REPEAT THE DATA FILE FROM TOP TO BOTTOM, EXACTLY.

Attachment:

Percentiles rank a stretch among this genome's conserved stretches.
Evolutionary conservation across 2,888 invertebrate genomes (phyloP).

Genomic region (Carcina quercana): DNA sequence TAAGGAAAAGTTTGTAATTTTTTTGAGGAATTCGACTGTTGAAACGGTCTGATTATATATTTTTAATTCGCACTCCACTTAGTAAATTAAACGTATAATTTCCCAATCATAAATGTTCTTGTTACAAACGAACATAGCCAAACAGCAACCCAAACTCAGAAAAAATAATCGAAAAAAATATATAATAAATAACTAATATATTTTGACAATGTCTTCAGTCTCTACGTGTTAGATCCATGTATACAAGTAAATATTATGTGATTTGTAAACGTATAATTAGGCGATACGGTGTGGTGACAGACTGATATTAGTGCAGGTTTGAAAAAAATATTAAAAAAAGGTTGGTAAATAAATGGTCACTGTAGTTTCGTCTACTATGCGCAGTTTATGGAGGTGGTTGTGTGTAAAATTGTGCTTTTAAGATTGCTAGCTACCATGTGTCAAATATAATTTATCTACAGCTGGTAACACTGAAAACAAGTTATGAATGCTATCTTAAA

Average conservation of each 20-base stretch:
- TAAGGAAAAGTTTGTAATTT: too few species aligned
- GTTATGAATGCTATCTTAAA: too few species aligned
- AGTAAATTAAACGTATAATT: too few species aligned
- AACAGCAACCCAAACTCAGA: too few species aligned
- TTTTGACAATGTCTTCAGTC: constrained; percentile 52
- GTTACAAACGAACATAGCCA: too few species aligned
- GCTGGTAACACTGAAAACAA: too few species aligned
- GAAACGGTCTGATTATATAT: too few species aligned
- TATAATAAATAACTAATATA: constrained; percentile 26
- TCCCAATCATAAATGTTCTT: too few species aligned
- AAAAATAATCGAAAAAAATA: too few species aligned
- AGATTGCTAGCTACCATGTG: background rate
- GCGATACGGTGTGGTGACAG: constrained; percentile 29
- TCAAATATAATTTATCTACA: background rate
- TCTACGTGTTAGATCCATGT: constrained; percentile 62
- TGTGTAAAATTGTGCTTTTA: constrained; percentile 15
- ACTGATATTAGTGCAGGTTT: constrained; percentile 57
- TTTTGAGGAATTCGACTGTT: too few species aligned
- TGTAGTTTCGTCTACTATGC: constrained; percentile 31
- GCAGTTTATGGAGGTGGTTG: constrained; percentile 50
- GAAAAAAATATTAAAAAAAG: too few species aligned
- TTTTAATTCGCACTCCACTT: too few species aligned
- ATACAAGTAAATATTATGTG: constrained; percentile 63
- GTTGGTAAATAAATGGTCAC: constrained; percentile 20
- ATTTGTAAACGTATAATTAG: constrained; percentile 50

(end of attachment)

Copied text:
Percentiles rank a stretch among this genome's conserved stretches.
Evolutionary conservation across 2,888 invertebrate genomes (phyloP).

Genomic region (Carcina quercana): DNA sequence TAAGGAAAAGTTTGTAATTTTTTTGAGGAATTCGACTGTTGAAACGGTCTGATTATATATTTTTAATTCGCACTCCACTTAGTAAATTAAACGTATAATTTCCCAATCATAAATGTTCTTGTTACAAACGAACATAGCCAAACAGCAACCCAAACTCAGAAAAAATAATCGAAAAAAATATATAATAAATAACTAATATATTTTGACAATGTCTTCAGTCTCTACGTGTTAGATCCATGTATACAAGTAAATATTATGTGATTTGTAAACGTATAATTAGGCGATACGGTGTGGTGACAGACTGATATTAGTGCAGGTTTGAAAAAAATATTAAAAAAAGGTTGGTAAATAAATGGTCACTGTAGTTTCGTCTACTATGCGCAGTTTATGGAGGTGGTTGTGTGTAAAATTGTGCTTTTAAGATTGCTAGCTACCATGTGTCAAATATAATTTATCTACAGCTGGTAACACTGAAAACAAGTTATGAATGCTATCTTAAA

Average conservation of each 20-base stretch:
- TAAGGAAAAGTTTGTAATTT: too few species aligned
- GTTATGAATGCTATCTTAAA: too few species aligned
- AGTAAATTAAACGTATAATT: too few species aligned
- AACAGCAACCCAAACTCAGA: too few species aligned
- TTTTGACAATGTCTTCAGTC: constrained; percentile 52
- GTTACAAACGAACATAGCCA: too few species aligned
- GCTGGTAACACTGAAAACAA: too few species aligned
- GAAACGGTCTGATTATATAT: too few species aligned
- TATAATAAATAACTAATATA: constrained; percentile 26
- TCCCAATCATAAATGTTCTT: too few species aligned
- AAAAATAATCGAAAAAAATA: too few species aligned
- AGATTGCTAGCTACCATGTG: background rate
- GCGATACGGTGTGGTGACAG: constrained; percentile 29
- TCAAATATAATTTATCTACA: background rate
- TCTACGTGTTAGATCCATGT: constrained; percentile 62
- TGTGTAAAATTGTGCTTTTA: constrained; percentile 15
- ACTGATATTAGTGCAGGTTT: constrained; percentile 57
- TTTTGAGGAATTCGACTGTT: too few species aligned
- TGTAGTTTCGTCTACTATGC: constrained; percentile 31
- GCAGTTTATGGAGGTGGTTG: constrained; percentile 50
- GAAAAAAATATTAAAAAAAG: too few species aligned
- TTTTAATTCGCACTCCACTT: too few species aligned
- ATACAAGTAAATATTATGTG: constrained; percentile 63
- GTTGGTAAATAAATGGTCAC: constrained; percentile 20
- ATTTGTAAACGTATAATTAG: constrained; percentile 50